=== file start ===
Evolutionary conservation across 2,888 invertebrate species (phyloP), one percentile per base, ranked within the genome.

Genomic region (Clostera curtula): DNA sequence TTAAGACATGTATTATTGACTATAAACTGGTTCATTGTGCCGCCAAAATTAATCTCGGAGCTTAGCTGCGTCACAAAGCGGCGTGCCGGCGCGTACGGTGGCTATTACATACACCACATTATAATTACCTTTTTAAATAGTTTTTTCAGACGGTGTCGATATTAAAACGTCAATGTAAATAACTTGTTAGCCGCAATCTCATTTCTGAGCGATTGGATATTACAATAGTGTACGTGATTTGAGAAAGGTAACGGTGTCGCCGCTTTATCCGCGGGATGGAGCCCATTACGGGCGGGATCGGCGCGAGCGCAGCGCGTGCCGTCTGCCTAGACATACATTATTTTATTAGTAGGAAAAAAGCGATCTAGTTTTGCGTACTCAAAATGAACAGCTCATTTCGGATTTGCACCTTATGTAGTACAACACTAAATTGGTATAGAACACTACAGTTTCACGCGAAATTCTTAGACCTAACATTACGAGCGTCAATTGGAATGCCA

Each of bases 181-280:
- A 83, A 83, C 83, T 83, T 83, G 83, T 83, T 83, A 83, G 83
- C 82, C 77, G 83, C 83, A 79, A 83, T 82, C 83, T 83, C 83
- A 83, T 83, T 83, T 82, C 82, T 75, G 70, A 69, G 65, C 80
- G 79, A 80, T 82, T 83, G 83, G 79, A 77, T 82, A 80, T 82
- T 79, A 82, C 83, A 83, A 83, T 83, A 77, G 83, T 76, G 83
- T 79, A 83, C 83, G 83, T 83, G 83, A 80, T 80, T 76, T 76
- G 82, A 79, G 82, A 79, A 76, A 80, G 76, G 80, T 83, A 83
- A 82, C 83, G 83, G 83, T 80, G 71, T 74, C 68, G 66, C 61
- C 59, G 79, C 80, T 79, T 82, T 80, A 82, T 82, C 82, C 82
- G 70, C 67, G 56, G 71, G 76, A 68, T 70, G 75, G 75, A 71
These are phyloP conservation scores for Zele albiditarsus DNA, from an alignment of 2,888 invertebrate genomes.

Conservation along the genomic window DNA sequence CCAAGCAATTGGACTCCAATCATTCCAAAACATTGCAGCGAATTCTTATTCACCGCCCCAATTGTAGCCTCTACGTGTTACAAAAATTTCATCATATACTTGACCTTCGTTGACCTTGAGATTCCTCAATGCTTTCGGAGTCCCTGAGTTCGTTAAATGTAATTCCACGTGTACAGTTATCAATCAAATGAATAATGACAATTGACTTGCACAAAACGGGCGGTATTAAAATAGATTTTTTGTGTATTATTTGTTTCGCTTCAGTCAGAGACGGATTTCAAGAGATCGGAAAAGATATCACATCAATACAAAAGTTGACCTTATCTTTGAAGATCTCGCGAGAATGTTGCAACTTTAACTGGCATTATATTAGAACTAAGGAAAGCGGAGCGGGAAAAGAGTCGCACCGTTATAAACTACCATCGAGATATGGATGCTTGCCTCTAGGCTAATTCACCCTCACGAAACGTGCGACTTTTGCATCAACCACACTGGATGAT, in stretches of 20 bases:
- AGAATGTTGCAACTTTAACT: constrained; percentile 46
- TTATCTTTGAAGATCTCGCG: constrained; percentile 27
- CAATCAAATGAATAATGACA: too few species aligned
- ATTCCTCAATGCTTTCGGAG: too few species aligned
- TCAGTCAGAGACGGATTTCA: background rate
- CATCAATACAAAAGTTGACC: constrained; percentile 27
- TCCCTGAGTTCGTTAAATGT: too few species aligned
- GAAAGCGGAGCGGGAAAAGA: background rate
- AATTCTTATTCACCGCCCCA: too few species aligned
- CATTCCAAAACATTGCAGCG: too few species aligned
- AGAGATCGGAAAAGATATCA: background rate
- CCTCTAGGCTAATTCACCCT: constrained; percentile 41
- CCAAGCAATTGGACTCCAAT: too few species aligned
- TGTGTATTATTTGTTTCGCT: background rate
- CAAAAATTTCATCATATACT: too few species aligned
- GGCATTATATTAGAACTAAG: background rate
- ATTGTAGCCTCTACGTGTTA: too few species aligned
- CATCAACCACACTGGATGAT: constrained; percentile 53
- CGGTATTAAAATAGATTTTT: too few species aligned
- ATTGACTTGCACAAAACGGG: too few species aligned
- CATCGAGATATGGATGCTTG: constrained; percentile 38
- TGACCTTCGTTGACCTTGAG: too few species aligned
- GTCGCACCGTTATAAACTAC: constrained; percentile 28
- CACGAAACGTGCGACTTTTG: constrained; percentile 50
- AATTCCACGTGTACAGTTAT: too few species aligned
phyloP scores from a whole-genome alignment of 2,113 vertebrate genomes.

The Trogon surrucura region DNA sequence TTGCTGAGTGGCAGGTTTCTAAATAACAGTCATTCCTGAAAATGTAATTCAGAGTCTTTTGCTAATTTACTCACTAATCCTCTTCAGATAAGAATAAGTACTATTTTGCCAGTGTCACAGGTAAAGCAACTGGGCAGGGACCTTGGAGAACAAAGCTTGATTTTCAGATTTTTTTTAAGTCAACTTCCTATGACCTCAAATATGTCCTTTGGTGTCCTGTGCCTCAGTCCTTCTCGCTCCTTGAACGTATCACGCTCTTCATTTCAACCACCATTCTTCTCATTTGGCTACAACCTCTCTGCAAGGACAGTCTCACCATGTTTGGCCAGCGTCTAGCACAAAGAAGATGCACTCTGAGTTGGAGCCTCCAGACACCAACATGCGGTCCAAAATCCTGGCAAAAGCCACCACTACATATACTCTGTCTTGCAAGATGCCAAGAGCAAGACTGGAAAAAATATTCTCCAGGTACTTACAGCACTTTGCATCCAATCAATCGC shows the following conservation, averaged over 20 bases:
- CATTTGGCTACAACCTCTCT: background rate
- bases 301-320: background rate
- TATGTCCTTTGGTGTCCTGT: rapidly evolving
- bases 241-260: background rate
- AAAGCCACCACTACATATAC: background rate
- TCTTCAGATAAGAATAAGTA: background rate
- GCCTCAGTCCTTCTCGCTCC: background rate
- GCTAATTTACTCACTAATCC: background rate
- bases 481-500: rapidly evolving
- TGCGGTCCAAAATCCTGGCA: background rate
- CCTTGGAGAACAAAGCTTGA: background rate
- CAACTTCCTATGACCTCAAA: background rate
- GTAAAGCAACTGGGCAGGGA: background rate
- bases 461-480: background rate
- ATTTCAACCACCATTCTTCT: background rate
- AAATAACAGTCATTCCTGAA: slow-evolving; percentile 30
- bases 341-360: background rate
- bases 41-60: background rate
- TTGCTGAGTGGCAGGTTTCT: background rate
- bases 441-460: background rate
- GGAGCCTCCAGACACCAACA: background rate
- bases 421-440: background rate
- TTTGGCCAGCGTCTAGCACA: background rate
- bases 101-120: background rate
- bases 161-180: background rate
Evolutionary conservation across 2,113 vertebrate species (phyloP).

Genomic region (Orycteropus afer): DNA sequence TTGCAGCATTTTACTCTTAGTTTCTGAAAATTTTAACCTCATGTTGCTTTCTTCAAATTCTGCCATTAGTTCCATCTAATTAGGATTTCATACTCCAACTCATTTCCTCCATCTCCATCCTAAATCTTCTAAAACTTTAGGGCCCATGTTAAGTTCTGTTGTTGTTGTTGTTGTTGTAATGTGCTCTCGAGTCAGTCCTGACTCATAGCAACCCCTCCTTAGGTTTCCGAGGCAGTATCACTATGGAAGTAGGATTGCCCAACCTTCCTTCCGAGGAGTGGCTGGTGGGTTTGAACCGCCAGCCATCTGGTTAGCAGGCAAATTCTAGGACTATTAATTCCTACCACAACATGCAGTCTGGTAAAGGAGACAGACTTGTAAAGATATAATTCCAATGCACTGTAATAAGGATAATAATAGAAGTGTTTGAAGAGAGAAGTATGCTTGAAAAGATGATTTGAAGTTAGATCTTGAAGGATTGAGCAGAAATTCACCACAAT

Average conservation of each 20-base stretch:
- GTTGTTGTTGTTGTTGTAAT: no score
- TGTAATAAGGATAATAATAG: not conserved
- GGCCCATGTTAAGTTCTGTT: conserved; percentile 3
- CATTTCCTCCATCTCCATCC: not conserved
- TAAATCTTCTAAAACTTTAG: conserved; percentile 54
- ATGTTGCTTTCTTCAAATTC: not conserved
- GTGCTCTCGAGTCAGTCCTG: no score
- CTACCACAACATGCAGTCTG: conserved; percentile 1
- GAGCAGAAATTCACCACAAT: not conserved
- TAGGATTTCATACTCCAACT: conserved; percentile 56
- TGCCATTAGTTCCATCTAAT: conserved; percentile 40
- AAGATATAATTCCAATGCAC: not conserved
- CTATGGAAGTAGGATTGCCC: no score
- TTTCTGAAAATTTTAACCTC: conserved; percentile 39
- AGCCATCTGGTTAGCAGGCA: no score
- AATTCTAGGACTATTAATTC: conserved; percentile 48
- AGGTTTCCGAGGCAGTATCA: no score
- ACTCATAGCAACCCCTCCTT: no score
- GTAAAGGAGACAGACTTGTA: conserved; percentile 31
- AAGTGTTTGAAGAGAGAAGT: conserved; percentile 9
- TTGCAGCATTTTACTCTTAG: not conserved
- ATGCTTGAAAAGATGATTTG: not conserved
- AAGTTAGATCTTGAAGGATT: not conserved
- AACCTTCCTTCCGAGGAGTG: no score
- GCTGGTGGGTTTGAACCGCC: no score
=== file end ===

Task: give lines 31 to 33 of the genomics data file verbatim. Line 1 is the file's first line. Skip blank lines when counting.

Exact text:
- GGCATTATATTAGAACTAAG: background rate
- ATTGTAGCCTCTACGTGTTA: too few species aligned
- CATCAACCACACTGGATGAT: constrained; percentile 53